Shots fired! Shots fired! I would yell out these words every time Mike Essa came diving into the long sweeper in his superbeast turbo bimmer and it would backfire like it was gang banging in Oakland. I’d then pause to pick stray bits of rubber off of my Lifeblasters tshirt, clean the front element of my 70-200, and then wait to pan on whoever would be next, wearing a grin so eager, it could only be described as blissful.
For the first time in my life, I was finally able to attend the euphoric drift wonderland that is Formula D. The sixth round of a seven stop tour, FD had returned to Texas in what has almost been a decade away from the Third Coast.
The chosen setting was the Texas Motor Speedway in Roanoke, Texas. A gigantic track that may be familiar to NASCAR fans, it brought a significant shake up to the FD standings. Not only was the Texas Motor Speedway a fresh new arena for most of the teams, it proved to be the fastest track this season, with some drivers hitting entry speeds near 110mph.
It was my first time to ever come out to Formula D and I never realized how much it actually paralleled itself on the ProAm level. Both days I was able to freely walk around the pits where competitors parked their cars and worked on them, if not for the vendor booths littered throughout, I’d think I was at a grassroots event.
Despite all the merchandise, fanfare and sponsorships, these guys are still very much just your regular dudes out to slay tires and bang doors; you can almost forget all the celebrity status. Hell, maybe I was a little too star struck for my own good, but it still felt weird to be able to just casually walk up and say hi to my favorite drivers as they were eating lunch. I even got to meet Danny George’s pop, who happened to also be a fun guy. Acorns and trees.
It was an unreal sensation physically touching all the sick cars that inspire and motivate tuners across the country. On second thought, I’m not sure if I was allowed to do that one. Have camera, will lewdly touch race cars.
(this paragraph is a joke, nobody sue me)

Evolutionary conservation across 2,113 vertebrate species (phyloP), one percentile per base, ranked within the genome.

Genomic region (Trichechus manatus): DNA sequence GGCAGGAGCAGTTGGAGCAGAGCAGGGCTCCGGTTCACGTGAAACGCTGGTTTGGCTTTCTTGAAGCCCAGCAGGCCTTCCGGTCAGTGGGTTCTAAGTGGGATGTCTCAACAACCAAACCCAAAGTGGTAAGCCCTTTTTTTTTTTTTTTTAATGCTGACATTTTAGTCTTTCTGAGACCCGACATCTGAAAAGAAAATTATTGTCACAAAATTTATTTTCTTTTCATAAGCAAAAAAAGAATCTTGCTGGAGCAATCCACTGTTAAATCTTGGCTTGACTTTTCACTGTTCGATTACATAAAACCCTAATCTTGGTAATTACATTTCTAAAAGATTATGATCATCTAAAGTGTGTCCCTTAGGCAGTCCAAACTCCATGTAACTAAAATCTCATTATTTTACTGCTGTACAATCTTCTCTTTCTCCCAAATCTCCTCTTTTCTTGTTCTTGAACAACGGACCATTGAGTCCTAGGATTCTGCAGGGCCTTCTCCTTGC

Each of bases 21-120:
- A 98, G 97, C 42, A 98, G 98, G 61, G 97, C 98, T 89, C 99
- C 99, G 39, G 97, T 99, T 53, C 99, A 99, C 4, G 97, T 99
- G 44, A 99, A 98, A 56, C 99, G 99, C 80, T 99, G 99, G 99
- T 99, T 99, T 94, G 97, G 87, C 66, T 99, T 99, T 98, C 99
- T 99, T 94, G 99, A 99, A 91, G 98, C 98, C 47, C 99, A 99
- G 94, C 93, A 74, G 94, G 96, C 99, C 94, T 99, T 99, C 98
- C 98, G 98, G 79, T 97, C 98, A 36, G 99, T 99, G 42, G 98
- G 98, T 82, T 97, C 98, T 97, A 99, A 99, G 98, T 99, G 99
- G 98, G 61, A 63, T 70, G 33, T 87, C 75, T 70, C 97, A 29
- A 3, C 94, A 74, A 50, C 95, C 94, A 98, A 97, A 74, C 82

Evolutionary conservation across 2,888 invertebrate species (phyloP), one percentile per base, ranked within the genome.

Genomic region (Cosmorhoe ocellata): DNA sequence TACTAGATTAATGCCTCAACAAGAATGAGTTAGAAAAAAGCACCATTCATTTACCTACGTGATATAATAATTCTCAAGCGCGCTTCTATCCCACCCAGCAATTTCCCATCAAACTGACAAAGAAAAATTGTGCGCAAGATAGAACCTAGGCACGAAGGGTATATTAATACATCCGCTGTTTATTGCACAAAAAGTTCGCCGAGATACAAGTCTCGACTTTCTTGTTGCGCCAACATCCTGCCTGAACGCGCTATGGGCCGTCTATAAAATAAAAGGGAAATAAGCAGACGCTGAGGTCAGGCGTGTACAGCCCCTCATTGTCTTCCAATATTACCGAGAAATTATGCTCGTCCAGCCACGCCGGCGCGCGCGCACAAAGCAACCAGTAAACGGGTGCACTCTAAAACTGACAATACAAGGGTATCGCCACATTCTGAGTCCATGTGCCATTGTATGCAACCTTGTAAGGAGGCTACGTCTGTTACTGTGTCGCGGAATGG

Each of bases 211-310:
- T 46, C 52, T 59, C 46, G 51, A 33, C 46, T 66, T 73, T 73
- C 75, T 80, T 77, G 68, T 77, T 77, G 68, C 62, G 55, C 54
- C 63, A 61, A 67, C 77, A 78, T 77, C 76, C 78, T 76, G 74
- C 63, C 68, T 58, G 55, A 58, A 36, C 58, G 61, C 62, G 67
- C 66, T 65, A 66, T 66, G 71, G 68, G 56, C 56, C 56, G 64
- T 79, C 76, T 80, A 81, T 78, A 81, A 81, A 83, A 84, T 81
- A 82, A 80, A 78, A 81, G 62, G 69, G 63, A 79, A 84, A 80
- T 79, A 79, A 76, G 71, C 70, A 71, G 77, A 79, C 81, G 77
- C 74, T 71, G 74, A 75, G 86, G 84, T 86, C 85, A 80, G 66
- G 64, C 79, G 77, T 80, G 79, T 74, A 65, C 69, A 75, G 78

Back out on the track, day one was the fierce qualifyings with the field vying for the 32 competing spots on Saturday. It being a new, fast course took a lot of drivers by surprise. Even drivers as solid as Ryan Tuerck didn’t make it to the next day. Tuerck in particular getting knocked out by dirt drops on his two qualifying runs.
Daigo Saito has not been having the best season so far (relative to his absurd “rookie” year). Scoring a 0 on his first qualifying run then getting knocked out once in the top 32s, the track was unforgiving with its high speeds. Whereas walls would normally serve as gutter guards to keep cars from dirt dropping tires, the track had none whatsoever and it left drivers punished by small mistakes.
Some guys were a little more dramatic with their run offs though. The distance from the ground to the road was significant enough to have drivers three wheeling their Nissans like Doctor Dre hitting switches in a ’64 Impala.
At the same time, the rookies finally had their chance to shine. Texas sweetheart, Will Parsons, made his second appearance in the top 32 this season, positively killing it out there to a soundtrack of an adoring crowd.
My longtime favorite, Danny George, was able to jump into the top 16 this round. With half of the audience bleeding orange, we absolutely lost our minds with his win in the top 32. Danny George is awesome and does more for the Miata drifting community than Raceland and XXR combined. You can quote me on that!
After the 32 who qualified duked it out, it went from the top 16 to 8 to 4 to 1. Things got intense, Thunderdome style as the night moved in. Two cars enter, one car leaves! Unfortunately, without a shiny yellow wrist band, I was stuck peeking over shoulders most of the time. (I could be happier with this shot in particular if granted some small changes. Guess what they are!)
Worse though, I could only camp one spot at a time. For the top 16 I made a mistake and parked myself before the first clipping point. With every spot along the fence occupied after realizing that, I found moving elsewhere to not be an option and I accepted that I’d have to live with missing out on insane tandem proximity and getting a lot of backs instead.
But then things got real when Patrick Mordaunt did this to Vaughn Gittin Jr. Taking no prisoners, Mordaunt went all in from the entry point on his chase run against JR, intent on taking out the drift Goliath. Initially, the judges gave the win to JR, but after some deliberation over dropped tires and straightened lines, the rulings were reversed and Patrick Mordaunt moved on instead.
The Formula D weekend recap is not over! Check in tomorrow for photos from the Slammed Society car show! As per usual, a healthy handful of additional photos are down below and a good bunch more are over at AutoEssence!